With autumn and winter right around the corner, it's time to start thinking about all your cold-weather responsibilities--like pulling those coats from the back of your closet and stocking up on snow shovels. However, as you're enjoying the cooler weather, don't forget about your vehicle. Temperature changes can have a big impact on things like tire pressure--which is what we're covering in today's tire service FAQs.
The Importance of Tire Pressure
Although it might seem like your tires themselves are supporting the weight of your vehicle and everything it carries, it's actually the air inside those tires that does all the work. That's why proactive maintenance is so important--and also why a change in tire pressure can influence many of the things you take for granted on the road:
- Steering control: Your vehicle might feel less responsive if your tire pressure isn't ideal.
- Tire wear: Although tire tread wears down at different rates depending on your driving habits, over- or under-inflated tires wear more quickly and need to be replaced more often. (Hint: Over-inflation tends to wear the center of your tire tread, while under-inflation impacts the edges.)
- Fuel efficiency: Improper tire pressure can cause your vehicle to use more gas because it's working harder.
- Ride smoothness: Do you like a smooth, uninterrupted ride? If so, tire pressure is especially important for you.
- Performance: Your vehicle may not handle, brake, or "feel" right if your tire pressure isn't where it should be.
For these reasons and more, tire and vehicle manufacturers have a recommended tire pressure psi (pound per square inch). To find your recommended psi, you'll need to consider the make and model of your vehicle, the type of tires you're using, and more. For most vehicles, this may fall between 30 and 50 psi; larger vehicles like buses or heavy-duty trucks may have tires inflated between 80 and 100 psi.
But why does tire pressure change in the first place, and what does that mean for you? Let's find out.
Why Does Tire Pressure Change?
Tire pressure changes depending on a few factors. For example, it may decrease over time or if there's a small puncture you haven't noticed yet. However, the most common cause of tire pressure fluctuation is one you'll face every season: changes in the weather.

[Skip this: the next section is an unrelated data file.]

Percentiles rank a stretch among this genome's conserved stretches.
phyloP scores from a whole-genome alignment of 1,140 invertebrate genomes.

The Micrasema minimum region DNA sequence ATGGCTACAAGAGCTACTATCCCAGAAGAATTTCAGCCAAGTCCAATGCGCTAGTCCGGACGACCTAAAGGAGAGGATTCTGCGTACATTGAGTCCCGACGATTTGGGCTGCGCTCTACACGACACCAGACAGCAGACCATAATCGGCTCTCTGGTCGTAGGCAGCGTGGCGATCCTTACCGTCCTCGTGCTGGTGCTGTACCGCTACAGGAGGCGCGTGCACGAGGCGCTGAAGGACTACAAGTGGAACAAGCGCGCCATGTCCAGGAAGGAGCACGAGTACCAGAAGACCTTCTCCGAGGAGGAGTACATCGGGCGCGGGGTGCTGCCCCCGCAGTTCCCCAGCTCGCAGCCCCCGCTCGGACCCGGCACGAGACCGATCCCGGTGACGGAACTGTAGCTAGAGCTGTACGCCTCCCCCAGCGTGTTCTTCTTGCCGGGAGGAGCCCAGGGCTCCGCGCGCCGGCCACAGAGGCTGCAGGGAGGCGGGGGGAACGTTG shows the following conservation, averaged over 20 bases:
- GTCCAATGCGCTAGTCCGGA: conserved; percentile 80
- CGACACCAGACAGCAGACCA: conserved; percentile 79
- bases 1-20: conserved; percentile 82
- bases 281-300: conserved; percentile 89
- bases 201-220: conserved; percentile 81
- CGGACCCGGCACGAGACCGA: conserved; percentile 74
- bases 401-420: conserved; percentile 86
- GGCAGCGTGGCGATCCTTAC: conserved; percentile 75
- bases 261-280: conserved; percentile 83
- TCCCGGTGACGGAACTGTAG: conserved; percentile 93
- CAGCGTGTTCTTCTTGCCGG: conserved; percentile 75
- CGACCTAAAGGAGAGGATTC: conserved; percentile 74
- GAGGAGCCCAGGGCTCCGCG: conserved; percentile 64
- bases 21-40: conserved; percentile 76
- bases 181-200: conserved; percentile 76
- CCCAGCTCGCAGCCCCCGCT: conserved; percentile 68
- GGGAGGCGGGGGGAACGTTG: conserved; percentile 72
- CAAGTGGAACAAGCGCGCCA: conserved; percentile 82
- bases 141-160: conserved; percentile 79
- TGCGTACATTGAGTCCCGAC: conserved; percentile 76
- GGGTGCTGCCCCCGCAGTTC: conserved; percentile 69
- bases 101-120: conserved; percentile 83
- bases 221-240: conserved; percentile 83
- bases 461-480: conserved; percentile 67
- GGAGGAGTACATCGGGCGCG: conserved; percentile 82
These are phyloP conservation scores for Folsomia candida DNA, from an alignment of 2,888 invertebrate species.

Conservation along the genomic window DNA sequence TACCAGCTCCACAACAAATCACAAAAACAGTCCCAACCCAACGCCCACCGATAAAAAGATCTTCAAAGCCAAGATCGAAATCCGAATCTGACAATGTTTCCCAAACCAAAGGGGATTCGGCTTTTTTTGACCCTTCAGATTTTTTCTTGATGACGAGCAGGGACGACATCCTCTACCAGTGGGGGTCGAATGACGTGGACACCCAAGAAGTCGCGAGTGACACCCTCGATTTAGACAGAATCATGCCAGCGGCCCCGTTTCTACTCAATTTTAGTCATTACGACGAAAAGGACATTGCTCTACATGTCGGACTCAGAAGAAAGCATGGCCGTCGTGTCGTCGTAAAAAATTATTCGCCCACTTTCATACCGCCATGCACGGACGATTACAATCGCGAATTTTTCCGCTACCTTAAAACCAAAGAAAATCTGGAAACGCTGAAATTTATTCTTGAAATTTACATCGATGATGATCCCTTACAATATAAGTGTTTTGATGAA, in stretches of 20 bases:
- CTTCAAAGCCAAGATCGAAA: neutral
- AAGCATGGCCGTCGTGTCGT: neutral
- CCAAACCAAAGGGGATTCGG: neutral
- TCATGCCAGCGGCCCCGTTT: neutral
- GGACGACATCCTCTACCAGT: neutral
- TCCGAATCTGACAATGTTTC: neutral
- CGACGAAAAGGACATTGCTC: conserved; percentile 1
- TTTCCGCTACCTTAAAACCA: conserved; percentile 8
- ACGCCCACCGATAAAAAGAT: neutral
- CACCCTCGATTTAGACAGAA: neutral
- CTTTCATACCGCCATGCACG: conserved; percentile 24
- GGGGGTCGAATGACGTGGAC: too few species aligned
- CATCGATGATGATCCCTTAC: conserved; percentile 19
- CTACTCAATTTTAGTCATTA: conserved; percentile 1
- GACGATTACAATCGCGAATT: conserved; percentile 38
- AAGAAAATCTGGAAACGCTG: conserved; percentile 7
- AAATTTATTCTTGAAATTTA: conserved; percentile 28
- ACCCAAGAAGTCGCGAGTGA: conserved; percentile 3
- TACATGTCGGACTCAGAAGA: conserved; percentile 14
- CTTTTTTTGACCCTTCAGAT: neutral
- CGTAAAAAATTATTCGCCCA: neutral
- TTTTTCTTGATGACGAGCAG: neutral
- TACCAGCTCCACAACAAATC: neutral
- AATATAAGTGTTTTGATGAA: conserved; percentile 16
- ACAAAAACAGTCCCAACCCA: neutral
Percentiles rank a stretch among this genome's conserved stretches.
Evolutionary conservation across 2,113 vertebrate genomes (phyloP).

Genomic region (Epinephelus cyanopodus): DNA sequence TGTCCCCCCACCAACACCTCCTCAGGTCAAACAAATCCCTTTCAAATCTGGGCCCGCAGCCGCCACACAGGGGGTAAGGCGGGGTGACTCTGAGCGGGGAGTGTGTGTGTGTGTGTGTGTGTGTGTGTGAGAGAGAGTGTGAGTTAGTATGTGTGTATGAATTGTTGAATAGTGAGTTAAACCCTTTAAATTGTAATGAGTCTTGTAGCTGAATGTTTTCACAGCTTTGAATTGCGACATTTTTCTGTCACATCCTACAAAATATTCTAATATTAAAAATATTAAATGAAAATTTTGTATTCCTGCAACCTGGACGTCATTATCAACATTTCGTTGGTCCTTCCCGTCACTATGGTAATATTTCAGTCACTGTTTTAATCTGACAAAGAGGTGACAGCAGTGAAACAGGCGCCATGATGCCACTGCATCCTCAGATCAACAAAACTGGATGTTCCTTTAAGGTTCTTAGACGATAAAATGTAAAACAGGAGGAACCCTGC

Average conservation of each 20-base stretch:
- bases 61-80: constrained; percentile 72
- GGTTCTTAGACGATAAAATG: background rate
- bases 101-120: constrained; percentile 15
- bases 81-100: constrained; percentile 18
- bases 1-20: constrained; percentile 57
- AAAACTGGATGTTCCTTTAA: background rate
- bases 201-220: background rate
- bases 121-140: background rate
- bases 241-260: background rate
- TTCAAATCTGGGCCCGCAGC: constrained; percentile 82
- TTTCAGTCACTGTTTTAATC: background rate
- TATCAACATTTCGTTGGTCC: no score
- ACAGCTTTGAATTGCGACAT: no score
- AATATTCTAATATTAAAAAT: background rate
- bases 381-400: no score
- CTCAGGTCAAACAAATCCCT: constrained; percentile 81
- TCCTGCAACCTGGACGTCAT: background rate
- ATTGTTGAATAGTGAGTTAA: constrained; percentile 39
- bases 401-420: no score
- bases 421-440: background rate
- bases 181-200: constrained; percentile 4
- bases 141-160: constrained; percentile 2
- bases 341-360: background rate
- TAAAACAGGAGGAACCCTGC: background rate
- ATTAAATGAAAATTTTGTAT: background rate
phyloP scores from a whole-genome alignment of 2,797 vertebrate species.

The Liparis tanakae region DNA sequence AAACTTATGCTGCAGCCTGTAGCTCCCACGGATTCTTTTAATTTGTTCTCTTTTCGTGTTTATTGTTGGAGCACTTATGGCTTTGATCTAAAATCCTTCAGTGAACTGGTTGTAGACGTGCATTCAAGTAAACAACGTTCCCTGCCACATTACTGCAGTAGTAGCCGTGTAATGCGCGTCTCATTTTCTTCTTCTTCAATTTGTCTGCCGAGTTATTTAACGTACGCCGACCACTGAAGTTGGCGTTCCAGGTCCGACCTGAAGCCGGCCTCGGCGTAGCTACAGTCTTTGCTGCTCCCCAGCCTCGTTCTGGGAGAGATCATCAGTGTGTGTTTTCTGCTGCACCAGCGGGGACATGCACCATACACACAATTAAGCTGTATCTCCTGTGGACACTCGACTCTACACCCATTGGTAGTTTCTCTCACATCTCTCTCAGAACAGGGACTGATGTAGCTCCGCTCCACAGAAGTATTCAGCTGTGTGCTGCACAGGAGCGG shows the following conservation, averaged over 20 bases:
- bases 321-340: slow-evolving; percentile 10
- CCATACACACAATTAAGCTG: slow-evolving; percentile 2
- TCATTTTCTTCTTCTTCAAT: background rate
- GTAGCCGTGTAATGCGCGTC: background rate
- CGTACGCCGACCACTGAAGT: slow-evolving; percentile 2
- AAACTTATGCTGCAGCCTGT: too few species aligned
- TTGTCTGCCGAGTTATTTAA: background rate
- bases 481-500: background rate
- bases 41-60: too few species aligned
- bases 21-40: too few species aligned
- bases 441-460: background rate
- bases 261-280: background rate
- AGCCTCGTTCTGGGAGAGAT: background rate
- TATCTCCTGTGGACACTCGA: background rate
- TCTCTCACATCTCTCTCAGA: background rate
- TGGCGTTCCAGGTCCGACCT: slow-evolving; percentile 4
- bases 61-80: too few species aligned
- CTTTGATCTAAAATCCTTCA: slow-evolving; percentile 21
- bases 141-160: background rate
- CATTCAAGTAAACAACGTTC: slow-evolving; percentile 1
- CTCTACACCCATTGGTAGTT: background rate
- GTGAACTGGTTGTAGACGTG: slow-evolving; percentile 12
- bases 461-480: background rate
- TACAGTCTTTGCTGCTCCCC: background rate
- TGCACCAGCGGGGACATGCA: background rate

Air is a gas, which means it follows certain rules of physics--like expanding when it's warm and compressing when it's cold. That's why chillier nights could cause your vehicle to report a tire pressure issue. The general rule of thumb is that pressure drops one or two psi for every 10 degrees.
However, tires warm up when you use them. This explains why your vehicle might "change its mind" and stop reporting that tire pressure issue after you've driven for a while. (Hint: You'll generally see an increase of one psi every five minutes for about 20 minutes.)
When and How to Check Pressure
Because tire pressure is so important, you should get into the habit of checking it--or having it checked with tire service--at least once a month. You could also make a habit of checking psi every time you fill your gas tank (and don't forget to check your spare, too).
Keep in mind that you shouldn't rely on your vehicle's on-board computer to remind you. Unfortunately, your tire pressure warnings only go off until tires are about 25% below ideal inflation--but you'll start experiencing problems at around 5%.
How to check tire pressure
Your best bet is to keep an air gauge in your vehicle. While you can use the ones offered at gas stations, they aren't always accurate.
You can also stop in for tire service whenever you suspect an issue. That way, you know you'll have expert advice and recommendations right at your fingertips.
How to inflate tires
If you find out your tires are under-inflated, try following these steps:
- Remove valve stem caps.
- Grab your air pump or compressor.
- Attach and seal the nozzle. (If you hear air escaping, repeat the process.)
- Inflate the tires using the compressor or pump's gauge, or for about 10 seconds.
- Double check your tire pressure.
- Replace valve stem caps.
If you don't have an air pump or compressor, don't worry--we can help with all your tire needs.
In conclusion, tire pressure is a pretty big deal. It can and will change as the weather gets colder, so your best bet is to prepare early and know what to do in case your psi drops.